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Matt O'Keeffe

From generation to generation

The Irish Farmers’ Association’s succession seminars last month confirmed the very real challenges facing Irish family farming in ensuring that our farms pass through the natural generational transfer process. The challenges were always there, often exacerbated by an unwillingness by some farmers to let go of ownership because they themselves received the farm late in life, or through fears that they could be left to live out their older years in poverty. The challenges have changed but the process is still difficult, made even more so by the fact that there are fewer obvious or interested inheritors. 

The mechanics of inheritance and succession among farm families have become increasingly complex and problematic. Many farm owners are discovering that the traditional inheritance process no longer operates, either because there is no obvious successor or those family members who would be seen as likely inheritors and future farmers have no interest. While it has often been noted that young people should not be rushed into a farming role and should be given time to experience life outside of the farmgate, that can sometimes result in a person disengaging or realising that life as a farmer is not for them. With the extraordinary expansion in educational opportunities which can deliver dependable incomes and good work/life balance there is increasing pressure on farming to match competing career choices. Even where the farm is viable, potential inheritors are walking away. Sometimes, farmers’ own attitudes can be an unintended obstacle to a potential inheritor. A negative attitude to the life they have devoted themselves to, allied to working all hours, can dissuade a new generation from taking on the mantle. Long gone are the days when an eldest child, usually a male, was obliged to take over the farm, whether they were interested or suited, or not. There are many examples of square pegs in round holes – it can and has led to lives less well-lived.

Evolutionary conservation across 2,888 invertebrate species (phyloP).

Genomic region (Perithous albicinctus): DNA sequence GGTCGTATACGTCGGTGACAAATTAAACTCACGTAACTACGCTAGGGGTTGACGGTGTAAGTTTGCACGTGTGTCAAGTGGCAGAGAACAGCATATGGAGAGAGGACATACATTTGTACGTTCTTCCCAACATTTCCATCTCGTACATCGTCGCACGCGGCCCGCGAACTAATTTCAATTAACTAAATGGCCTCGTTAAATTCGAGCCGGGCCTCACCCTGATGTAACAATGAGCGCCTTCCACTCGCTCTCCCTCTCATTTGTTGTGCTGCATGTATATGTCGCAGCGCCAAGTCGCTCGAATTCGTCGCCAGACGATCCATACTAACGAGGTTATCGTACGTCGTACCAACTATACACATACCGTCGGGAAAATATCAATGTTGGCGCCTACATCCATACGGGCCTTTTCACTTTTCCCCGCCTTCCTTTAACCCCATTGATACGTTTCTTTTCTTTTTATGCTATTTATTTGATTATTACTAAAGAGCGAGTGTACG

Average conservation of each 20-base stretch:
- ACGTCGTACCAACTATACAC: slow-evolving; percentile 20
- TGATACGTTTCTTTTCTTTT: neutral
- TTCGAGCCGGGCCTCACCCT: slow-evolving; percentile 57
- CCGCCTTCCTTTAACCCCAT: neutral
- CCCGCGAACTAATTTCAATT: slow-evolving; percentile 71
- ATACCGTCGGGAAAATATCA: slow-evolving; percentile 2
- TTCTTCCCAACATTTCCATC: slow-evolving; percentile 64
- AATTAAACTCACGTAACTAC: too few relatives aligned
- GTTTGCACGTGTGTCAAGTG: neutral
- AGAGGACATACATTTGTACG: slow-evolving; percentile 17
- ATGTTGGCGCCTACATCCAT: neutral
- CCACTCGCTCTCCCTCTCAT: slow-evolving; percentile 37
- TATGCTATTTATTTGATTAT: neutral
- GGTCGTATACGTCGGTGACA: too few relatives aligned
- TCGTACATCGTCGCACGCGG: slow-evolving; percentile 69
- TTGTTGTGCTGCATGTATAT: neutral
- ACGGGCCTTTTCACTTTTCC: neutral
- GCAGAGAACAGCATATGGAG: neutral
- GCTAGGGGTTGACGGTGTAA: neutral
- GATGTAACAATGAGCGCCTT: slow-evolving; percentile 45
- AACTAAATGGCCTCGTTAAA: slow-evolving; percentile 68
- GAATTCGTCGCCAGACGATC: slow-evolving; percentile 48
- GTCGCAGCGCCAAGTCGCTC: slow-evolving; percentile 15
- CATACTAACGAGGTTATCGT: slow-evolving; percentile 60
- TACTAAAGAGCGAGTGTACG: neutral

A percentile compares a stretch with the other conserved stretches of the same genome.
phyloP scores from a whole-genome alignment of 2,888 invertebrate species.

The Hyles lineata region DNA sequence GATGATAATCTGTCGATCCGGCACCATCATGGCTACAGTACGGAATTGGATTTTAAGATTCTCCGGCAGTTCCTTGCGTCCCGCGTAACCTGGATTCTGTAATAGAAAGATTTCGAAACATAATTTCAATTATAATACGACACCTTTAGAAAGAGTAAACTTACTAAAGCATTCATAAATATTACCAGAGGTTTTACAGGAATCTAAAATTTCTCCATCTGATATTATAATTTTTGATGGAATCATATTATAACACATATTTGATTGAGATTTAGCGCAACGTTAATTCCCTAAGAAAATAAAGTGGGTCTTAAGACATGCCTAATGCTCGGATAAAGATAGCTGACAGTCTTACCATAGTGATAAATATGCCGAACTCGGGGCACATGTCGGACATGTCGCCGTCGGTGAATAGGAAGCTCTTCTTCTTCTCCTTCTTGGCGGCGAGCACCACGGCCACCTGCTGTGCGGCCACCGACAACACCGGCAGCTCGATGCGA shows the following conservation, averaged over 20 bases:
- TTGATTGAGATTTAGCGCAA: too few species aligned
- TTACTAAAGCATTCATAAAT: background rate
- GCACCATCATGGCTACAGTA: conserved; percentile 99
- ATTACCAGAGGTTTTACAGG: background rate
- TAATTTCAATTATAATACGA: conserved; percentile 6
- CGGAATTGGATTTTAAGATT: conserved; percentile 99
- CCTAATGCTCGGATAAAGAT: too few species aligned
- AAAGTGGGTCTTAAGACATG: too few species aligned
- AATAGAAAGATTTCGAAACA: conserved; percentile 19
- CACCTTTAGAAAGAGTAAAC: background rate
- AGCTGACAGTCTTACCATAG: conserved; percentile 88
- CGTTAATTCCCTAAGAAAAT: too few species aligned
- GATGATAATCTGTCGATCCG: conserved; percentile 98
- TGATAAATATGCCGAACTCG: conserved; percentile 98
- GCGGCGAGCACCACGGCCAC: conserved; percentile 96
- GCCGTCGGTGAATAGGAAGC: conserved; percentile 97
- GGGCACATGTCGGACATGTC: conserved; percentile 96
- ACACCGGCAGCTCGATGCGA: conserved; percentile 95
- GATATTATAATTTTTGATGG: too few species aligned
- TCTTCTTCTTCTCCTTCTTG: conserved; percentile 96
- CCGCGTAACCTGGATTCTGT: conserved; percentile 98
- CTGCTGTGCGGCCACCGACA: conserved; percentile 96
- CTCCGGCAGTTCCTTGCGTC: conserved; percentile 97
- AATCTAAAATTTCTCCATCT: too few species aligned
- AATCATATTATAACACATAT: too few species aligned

Mobilising land 

Macra’s ‘one in 16 under 35’ statistic is frightening. Farming is a seriously age-imbalanced profession. No other career is even remotely comparable. One of the key issues that led to Macra’s recent march from Athy to Dublin was the need to improve the pathways towards farm management and ownership. In circumstances where there are no obvious successors, more enlightened and imaginative avenues must be explored. Macra’s Land Mobility Service was set up to promote those alternative approaches to land transfer. Retiring farmers can opt for long-term leases or partnership structures involving younger, dynamic farmers with reassurances that their farms will be well managed and maintained and that they can have a degree of involvement, should they wish. In addition, there is reassurance that their financial needs in older life will be secured without necessarily having to dispose of the farm, carefully built up and maintained over a lifetime of work and interest. The Land Mobility Service puts great store on ensuring that arrangements are viable in the long term, are mutually beneficial to the owner and the operator, and that potential problems can be resolved by reference to written agreements entered into by the participants. 

Our farm structure has long been recognised as a stable model for Irish food production. There should be no place in government policy for definitions such as ‘average’ and ‘typical’ farms. Succession supports are needed more than ever if we are not to see our farm structure collapse in the coming decades.